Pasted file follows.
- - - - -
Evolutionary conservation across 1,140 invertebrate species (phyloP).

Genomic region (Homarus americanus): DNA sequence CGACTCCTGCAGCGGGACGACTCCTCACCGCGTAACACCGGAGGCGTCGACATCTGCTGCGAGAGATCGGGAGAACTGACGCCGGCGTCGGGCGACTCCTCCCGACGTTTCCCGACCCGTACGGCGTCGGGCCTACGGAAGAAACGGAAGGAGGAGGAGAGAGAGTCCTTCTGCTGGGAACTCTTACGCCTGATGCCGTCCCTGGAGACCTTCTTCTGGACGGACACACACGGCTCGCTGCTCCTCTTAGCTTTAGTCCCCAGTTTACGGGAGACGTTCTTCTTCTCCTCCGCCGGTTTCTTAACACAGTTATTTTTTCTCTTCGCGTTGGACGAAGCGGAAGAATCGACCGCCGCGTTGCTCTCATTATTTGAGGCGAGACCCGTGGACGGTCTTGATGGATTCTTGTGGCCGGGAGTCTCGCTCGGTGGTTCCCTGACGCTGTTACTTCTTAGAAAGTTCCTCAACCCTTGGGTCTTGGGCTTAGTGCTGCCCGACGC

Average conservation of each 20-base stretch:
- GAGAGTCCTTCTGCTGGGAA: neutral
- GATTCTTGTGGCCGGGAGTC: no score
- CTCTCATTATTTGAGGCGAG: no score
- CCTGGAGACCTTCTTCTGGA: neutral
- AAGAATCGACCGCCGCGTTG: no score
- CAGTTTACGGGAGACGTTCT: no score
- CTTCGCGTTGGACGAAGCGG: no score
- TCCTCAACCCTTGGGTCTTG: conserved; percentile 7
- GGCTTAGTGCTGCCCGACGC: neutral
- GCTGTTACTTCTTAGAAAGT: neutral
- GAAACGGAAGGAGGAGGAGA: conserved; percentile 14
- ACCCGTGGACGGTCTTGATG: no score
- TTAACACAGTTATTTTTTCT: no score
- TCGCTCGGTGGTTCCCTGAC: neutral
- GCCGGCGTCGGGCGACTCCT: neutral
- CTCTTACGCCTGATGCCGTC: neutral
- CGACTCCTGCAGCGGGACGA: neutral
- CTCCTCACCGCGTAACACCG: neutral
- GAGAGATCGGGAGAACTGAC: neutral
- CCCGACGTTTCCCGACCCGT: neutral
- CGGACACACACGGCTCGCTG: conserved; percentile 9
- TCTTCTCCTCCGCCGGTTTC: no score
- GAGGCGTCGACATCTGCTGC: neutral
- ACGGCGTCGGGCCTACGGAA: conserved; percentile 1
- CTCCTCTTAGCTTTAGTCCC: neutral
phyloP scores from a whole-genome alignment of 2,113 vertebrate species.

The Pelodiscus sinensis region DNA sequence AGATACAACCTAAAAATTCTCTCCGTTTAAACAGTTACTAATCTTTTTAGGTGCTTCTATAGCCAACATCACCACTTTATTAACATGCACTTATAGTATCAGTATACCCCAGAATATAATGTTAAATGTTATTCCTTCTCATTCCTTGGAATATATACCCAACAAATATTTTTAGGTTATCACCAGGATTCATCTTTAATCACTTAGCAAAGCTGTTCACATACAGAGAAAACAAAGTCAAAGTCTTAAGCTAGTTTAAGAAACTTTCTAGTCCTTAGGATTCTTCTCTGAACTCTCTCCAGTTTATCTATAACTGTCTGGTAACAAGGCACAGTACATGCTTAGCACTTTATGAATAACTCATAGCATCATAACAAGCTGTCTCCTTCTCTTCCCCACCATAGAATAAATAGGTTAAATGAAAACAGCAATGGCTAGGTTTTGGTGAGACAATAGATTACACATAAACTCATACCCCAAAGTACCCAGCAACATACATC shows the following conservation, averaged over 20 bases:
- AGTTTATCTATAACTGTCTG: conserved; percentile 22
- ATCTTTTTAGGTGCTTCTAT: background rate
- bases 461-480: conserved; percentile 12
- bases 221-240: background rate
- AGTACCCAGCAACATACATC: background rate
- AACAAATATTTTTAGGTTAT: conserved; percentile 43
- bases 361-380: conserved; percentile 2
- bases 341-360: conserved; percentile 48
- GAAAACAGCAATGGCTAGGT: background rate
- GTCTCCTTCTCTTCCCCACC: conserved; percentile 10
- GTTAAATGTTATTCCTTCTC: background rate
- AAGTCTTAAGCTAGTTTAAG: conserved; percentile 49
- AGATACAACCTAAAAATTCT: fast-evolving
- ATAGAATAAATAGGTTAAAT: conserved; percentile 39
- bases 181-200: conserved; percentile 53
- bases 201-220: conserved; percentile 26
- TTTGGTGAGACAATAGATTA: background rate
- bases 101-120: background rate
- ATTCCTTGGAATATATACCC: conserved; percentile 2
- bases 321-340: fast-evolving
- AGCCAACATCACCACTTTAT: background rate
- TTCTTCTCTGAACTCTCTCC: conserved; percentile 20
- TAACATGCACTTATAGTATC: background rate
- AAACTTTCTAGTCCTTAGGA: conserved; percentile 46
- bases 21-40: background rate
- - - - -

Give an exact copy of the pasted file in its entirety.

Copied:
Evolutionary conservation across 1,140 invertebrate species (phyloP).

Genomic region (Homarus americanus): DNA sequence CGACTCCTGCAGCGGGACGACTCCTCACCGCGTAACACCGGAGGCGTCGACATCTGCTGCGAGAGATCGGGAGAACTGACGCCGGCGTCGGGCGACTCCTCCCGACGTTTCCCGACCCGTACGGCGTCGGGCCTACGGAAGAAACGGAAGGAGGAGGAGAGAGAGTCCTTCTGCTGGGAACTCTTACGCCTGATGCCGTCCCTGGAGACCTTCTTCTGGACGGACACACACGGCTCGCTGCTCCTCTTAGCTTTAGTCCCCAGTTTACGGGAGACGTTCTTCTTCTCCTCCGCCGGTTTCTTAACACAGTTATTTTTTCTCTTCGCGTTGGACGAAGCGGAAGAATCGACCGCCGCGTTGCTCTCATTATTTGAGGCGAGACCCGTGGACGGTCTTGATGGATTCTTGTGGCCGGGAGTCTCGCTCGGTGGTTCCCTGACGCTGTTACTTCTTAGAAAGTTCCTCAACCCTTGGGTCTTGGGCTTAGTGCTGCCCGACGC

Average conservation of each 20-base stretch:
- GAGAGTCCTTCTGCTGGGAA: neutral
- GATTCTTGTGGCCGGGAGTC: no score
- CTCTCATTATTTGAGGCGAG: no score
- CCTGGAGACCTTCTTCTGGA: neutral
- AAGAATCGACCGCCGCGTTG: no score
- CAGTTTACGGGAGACGTTCT: no score
- CTTCGCGTTGGACGAAGCGG: no score
- TCCTCAACCCTTGGGTCTTG: conserved; percentile 7
- GGCTTAGTGCTGCCCGACGC: neutral
- GCTGTTACTTCTTAGAAAGT: neutral
- GAAACGGAAGGAGGAGGAGA: conserved; percentile 14
- ACCCGTGGACGGTCTTGATG: no score
- TTAACACAGTTATTTTTTCT: no score
- TCGCTCGGTGGTTCCCTGAC: neutral
- GCCGGCGTCGGGCGACTCCT: neutral
- CTCTTACGCCTGATGCCGTC: neutral
- CGACTCCTGCAGCGGGACGA: neutral
- CTCCTCACCGCGTAACACCG: neutral
- GAGAGATCGGGAGAACTGAC: neutral
- CCCGACGTTTCCCGACCCGT: neutral
- CGGACACACACGGCTCGCTG: conserved; percentile 9
- TCTTCTCCTCCGCCGGTTTC: no score
- GAGGCGTCGACATCTGCTGC: neutral
- ACGGCGTCGGGCCTACGGAA: conserved; percentile 1
- CTCCTCTTAGCTTTAGTCCC: neutral
phyloP scores from a whole-genome alignment of 2,113 vertebrate species.

The Pelodiscus sinensis region DNA sequence AGATACAACCTAAAAATTCTCTCCGTTTAAACAGTTACTAATCTTTTTAGGTGCTTCTATAGCCAACATCACCACTTTATTAACATGCACTTATAGTATCAGTATACCCCAGAATATAATGTTAAATGTTATTCCTTCTCATTCCTTGGAATATATACCCAACAAATATTTTTAGGTTATCACCAGGATTCATCTTTAATCACTTAGCAAAGCTGTTCACATACAGAGAAAACAAAGTCAAAGTCTTAAGCTAGTTTAAGAAACTTTCTAGTCCTTAGGATTCTTCTCTGAACTCTCTCCAGTTTATCTATAACTGTCTGGTAACAAGGCACAGTACATGCTTAGCACTTTATGAATAACTCATAGCATCATAACAAGCTGTCTCCTTCTCTTCCCCACCATAGAATAAATAGGTTAAATGAAAACAGCAATGGCTAGGTTTTGGTGAGACAATAGATTACACATAAACTCATACCCCAAAGTACCCAGCAACATACATC shows the following conservation, averaged over 20 bases:
- AGTTTATCTATAACTGTCTG: conserved; percentile 22
- ATCTTTTTAGGTGCTTCTAT: background rate
- bases 461-480: conserved; percentile 12
- bases 221-240: background rate
- AGTACCCAGCAACATACATC: background rate
- AACAAATATTTTTAGGTTAT: conserved; percentile 43
- bases 361-380: conserved; percentile 2
- bases 341-360: conserved; percentile 48
- GAAAACAGCAATGGCTAGGT: background rate
- GTCTCCTTCTCTTCCCCACC: conserved; percentile 10
- GTTAAATGTTATTCCTTCTC: background rate
- AAGTCTTAAGCTAGTTTAAG: conserved; percentile 49
- AGATACAACCTAAAAATTCT: fast-evolving
- ATAGAATAAATAGGTTAAAT: conserved; percentile 39
- bases 181-200: conserved; percentile 53
- bases 201-220: conserved; percentile 26
- TTTGGTGAGACAATAGATTA: background rate
- bases 101-120: background rate
- ATTCCTTGGAATATATACCC: conserved; percentile 2
- bases 321-340: fast-evolving
- AGCCAACATCACCACTTTAT: background rate
- TTCTTCTCTGAACTCTCTCC: conserved; percentile 20
- TAACATGCACTTATAGTATC: background rate
- AAACTTTCTAGTCCTTAGGA: conserved; percentile 46
- bases 21-40: background rate